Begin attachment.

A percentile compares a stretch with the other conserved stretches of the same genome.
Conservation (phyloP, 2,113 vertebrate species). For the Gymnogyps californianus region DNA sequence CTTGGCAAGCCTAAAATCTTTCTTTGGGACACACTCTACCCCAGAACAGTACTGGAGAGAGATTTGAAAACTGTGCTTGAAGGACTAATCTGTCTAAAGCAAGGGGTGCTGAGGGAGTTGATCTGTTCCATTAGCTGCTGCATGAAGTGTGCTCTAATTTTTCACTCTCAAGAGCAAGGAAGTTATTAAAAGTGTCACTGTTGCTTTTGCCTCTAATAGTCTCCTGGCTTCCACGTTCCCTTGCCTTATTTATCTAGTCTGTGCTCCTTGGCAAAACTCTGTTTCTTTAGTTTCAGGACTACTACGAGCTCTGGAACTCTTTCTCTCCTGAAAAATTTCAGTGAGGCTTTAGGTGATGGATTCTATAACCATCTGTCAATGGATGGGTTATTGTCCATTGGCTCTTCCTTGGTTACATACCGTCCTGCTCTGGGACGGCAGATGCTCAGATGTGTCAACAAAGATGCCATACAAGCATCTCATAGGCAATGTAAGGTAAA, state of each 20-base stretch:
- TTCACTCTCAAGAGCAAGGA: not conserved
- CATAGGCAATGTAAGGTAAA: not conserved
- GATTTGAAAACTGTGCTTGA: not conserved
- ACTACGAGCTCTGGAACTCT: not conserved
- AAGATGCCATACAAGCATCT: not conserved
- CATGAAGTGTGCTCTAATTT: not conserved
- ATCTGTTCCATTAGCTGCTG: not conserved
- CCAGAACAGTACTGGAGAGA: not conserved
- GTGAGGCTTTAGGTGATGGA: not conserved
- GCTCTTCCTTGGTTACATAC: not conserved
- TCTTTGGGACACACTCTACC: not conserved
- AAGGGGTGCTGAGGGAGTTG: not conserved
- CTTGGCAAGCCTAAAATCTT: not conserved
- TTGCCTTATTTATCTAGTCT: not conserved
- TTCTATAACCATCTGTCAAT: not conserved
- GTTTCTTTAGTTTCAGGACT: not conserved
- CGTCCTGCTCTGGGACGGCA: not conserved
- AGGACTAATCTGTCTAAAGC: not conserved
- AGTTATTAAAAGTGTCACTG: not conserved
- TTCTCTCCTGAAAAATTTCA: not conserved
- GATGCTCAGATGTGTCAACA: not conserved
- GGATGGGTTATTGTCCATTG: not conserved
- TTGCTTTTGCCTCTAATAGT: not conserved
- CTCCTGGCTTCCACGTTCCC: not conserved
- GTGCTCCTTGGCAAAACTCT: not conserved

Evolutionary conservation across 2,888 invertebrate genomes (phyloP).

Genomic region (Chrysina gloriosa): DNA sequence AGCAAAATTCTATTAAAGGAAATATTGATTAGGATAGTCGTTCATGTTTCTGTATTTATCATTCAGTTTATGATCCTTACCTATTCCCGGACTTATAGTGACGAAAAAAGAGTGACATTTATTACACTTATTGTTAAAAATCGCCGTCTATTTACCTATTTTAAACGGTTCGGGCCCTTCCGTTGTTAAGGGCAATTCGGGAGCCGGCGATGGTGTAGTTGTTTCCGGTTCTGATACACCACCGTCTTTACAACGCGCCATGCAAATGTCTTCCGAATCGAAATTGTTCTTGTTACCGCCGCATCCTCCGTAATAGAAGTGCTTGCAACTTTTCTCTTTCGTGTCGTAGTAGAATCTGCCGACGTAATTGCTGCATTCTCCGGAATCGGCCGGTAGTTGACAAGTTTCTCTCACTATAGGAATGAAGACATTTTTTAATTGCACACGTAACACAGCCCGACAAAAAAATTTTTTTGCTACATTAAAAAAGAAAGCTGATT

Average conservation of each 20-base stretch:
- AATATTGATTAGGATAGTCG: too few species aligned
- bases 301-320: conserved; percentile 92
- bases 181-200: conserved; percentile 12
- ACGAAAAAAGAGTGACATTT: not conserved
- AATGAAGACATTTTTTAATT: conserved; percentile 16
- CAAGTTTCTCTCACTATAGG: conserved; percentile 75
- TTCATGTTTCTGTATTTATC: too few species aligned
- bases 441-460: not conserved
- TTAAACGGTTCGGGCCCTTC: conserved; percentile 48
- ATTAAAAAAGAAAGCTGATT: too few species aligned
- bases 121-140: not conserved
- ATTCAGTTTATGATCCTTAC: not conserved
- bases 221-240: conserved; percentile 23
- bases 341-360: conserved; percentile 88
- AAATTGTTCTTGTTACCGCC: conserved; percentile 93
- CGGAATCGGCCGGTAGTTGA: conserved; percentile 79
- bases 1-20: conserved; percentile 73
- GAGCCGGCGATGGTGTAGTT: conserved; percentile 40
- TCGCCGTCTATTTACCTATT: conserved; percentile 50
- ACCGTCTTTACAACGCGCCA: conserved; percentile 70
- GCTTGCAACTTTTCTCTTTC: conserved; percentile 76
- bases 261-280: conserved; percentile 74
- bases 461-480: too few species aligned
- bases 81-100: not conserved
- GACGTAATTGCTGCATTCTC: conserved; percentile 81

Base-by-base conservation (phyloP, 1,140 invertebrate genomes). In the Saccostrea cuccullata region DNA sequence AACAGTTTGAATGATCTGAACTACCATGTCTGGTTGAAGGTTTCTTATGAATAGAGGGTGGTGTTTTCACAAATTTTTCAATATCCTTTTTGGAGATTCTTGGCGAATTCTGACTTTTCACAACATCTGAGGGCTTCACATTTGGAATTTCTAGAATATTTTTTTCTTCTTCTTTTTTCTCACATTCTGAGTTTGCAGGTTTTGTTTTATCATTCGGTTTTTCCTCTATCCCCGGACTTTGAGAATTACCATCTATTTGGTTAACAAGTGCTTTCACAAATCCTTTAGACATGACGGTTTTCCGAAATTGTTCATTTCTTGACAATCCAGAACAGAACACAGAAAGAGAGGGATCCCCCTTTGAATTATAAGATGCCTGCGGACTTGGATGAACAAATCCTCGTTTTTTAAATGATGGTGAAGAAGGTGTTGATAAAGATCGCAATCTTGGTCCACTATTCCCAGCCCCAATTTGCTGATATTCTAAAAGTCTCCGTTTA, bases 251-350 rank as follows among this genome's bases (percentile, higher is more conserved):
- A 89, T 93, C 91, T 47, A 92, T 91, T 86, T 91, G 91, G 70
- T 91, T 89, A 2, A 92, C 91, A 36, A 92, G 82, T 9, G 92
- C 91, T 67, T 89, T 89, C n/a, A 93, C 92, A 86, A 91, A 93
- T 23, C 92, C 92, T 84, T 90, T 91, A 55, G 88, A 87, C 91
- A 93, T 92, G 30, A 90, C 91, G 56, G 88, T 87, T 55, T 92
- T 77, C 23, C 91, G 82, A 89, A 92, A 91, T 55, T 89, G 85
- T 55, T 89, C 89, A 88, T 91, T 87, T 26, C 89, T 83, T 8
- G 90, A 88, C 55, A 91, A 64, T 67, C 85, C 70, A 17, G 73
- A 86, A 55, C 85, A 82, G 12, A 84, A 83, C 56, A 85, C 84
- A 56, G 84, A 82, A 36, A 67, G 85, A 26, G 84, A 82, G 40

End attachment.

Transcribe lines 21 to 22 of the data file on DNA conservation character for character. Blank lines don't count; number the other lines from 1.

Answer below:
- AGTTATTAAAAGTGTCACTG: not conserved
- TTCTCTCCTGAAAAATTTCA: not conserved